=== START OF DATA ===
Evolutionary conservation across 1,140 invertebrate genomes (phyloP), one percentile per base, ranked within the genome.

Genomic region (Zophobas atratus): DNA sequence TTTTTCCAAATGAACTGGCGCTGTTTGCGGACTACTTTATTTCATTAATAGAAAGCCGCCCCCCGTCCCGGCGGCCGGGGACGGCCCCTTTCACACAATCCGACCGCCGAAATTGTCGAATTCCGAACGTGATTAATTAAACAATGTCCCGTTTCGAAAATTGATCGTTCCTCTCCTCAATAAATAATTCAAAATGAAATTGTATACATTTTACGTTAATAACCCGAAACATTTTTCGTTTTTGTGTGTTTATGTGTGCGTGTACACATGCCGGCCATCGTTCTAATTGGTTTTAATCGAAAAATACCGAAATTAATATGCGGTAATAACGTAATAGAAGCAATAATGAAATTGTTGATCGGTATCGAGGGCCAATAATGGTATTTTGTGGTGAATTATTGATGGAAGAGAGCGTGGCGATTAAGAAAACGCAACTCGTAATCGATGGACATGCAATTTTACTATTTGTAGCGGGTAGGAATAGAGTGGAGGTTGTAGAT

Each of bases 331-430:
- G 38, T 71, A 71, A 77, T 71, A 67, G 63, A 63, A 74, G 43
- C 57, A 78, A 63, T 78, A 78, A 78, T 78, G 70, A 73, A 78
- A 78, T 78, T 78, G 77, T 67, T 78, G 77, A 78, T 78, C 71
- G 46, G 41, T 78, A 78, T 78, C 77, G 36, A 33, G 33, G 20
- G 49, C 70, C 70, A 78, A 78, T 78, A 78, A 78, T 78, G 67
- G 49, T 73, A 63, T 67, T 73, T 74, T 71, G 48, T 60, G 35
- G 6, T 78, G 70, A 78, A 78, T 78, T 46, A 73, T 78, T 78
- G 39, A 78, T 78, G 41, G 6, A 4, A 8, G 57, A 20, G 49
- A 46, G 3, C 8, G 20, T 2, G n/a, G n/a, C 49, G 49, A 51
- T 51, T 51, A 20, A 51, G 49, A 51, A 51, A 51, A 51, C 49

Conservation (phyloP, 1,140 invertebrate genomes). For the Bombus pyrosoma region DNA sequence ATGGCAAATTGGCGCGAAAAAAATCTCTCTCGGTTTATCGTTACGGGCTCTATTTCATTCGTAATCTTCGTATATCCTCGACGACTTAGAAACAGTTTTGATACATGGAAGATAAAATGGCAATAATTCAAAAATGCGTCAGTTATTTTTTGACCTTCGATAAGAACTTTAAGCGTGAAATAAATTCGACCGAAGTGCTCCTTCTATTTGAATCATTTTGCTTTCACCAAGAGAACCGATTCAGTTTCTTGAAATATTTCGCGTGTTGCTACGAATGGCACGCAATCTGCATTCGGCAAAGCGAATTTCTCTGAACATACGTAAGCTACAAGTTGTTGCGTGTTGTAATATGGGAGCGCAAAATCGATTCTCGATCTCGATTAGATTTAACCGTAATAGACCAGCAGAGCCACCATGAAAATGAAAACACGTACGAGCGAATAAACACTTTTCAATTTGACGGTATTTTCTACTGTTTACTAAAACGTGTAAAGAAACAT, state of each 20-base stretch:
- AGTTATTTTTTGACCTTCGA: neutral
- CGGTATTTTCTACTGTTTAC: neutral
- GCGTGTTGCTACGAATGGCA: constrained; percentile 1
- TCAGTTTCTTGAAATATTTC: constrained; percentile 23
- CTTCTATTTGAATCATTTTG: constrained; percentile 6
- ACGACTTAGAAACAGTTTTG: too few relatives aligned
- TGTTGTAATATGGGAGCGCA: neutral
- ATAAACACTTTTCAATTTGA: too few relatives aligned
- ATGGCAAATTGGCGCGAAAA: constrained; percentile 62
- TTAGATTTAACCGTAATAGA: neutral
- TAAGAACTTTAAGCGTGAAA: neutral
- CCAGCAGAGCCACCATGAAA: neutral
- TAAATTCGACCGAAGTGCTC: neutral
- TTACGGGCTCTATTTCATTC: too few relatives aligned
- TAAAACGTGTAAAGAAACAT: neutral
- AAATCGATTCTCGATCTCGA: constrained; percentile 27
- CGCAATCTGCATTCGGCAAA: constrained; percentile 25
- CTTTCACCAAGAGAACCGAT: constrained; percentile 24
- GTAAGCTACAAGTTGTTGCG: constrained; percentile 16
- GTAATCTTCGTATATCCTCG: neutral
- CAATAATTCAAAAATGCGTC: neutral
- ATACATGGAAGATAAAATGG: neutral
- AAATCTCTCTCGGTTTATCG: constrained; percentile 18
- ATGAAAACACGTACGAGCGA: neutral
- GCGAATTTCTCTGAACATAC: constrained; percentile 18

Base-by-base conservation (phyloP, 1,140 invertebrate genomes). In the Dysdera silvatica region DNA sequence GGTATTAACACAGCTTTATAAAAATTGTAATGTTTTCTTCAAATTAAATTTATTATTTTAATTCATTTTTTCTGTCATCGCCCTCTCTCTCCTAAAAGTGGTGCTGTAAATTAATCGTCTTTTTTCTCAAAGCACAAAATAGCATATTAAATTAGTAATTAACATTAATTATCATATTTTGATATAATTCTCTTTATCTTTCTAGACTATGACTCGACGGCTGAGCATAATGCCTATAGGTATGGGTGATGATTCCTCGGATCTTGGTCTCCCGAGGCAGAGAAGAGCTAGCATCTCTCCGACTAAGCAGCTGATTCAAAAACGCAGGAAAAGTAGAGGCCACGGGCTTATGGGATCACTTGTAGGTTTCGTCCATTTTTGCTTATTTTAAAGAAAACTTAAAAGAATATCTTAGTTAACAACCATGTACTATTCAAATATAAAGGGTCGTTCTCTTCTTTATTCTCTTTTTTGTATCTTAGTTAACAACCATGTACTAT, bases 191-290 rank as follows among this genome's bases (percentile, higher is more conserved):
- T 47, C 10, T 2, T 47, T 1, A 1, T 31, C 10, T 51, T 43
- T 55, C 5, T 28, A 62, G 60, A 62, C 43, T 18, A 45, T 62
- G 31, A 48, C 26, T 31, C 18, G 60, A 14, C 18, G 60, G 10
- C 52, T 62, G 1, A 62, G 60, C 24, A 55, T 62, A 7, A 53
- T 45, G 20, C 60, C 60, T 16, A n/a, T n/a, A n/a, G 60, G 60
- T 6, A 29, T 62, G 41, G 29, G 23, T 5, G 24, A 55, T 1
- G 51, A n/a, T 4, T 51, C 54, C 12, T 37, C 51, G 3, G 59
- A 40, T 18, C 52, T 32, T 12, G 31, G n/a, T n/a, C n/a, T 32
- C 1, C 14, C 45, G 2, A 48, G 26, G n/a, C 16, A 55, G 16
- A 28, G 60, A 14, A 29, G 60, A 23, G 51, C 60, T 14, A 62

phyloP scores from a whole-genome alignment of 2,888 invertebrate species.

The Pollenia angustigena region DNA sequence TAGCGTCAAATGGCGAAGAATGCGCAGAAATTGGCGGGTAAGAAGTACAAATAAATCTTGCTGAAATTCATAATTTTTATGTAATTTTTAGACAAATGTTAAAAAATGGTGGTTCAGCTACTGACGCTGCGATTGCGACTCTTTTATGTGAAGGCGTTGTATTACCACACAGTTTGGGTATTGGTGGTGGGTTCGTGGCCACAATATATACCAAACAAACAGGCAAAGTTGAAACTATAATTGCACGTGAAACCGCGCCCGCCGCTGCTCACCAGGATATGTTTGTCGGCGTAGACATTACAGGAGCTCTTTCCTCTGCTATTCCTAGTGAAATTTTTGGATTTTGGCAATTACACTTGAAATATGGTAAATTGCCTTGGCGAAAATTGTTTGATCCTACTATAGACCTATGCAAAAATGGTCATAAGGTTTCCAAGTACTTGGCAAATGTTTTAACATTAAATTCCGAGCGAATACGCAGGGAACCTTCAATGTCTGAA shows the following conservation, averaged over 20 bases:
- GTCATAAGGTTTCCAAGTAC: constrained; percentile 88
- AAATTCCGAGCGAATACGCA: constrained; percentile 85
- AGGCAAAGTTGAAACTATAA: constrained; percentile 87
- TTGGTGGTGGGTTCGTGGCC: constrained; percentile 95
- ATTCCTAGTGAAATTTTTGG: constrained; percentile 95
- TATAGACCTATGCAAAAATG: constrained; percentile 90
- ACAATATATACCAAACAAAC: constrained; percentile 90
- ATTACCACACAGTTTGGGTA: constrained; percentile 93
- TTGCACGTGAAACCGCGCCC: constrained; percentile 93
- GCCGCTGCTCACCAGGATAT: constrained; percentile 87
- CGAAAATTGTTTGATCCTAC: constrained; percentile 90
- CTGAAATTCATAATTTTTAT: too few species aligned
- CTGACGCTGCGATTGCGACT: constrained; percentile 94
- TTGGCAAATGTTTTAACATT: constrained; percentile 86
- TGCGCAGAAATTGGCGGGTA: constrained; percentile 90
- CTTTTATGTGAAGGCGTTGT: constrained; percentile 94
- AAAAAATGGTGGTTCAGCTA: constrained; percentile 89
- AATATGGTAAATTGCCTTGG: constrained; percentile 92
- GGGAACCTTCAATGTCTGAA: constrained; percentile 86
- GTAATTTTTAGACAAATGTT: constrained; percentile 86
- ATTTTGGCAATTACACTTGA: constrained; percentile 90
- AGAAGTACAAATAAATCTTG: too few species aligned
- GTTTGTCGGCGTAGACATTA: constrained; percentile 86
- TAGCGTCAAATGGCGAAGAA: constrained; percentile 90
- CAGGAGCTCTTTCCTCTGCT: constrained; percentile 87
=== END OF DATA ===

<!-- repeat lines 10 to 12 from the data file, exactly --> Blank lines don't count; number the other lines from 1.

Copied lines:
- G 6, T 78, G 70, A 78, A 78, T 78, T 46, A 73, T 78, T 78
- G 39, A 78, T 78, G 41, G 6, A 4, A 8, G 57, A 20, G 49
- A 46, G 3, C 8, G 20, T 2, G n/a, G n/a, C 49, G 49, A 51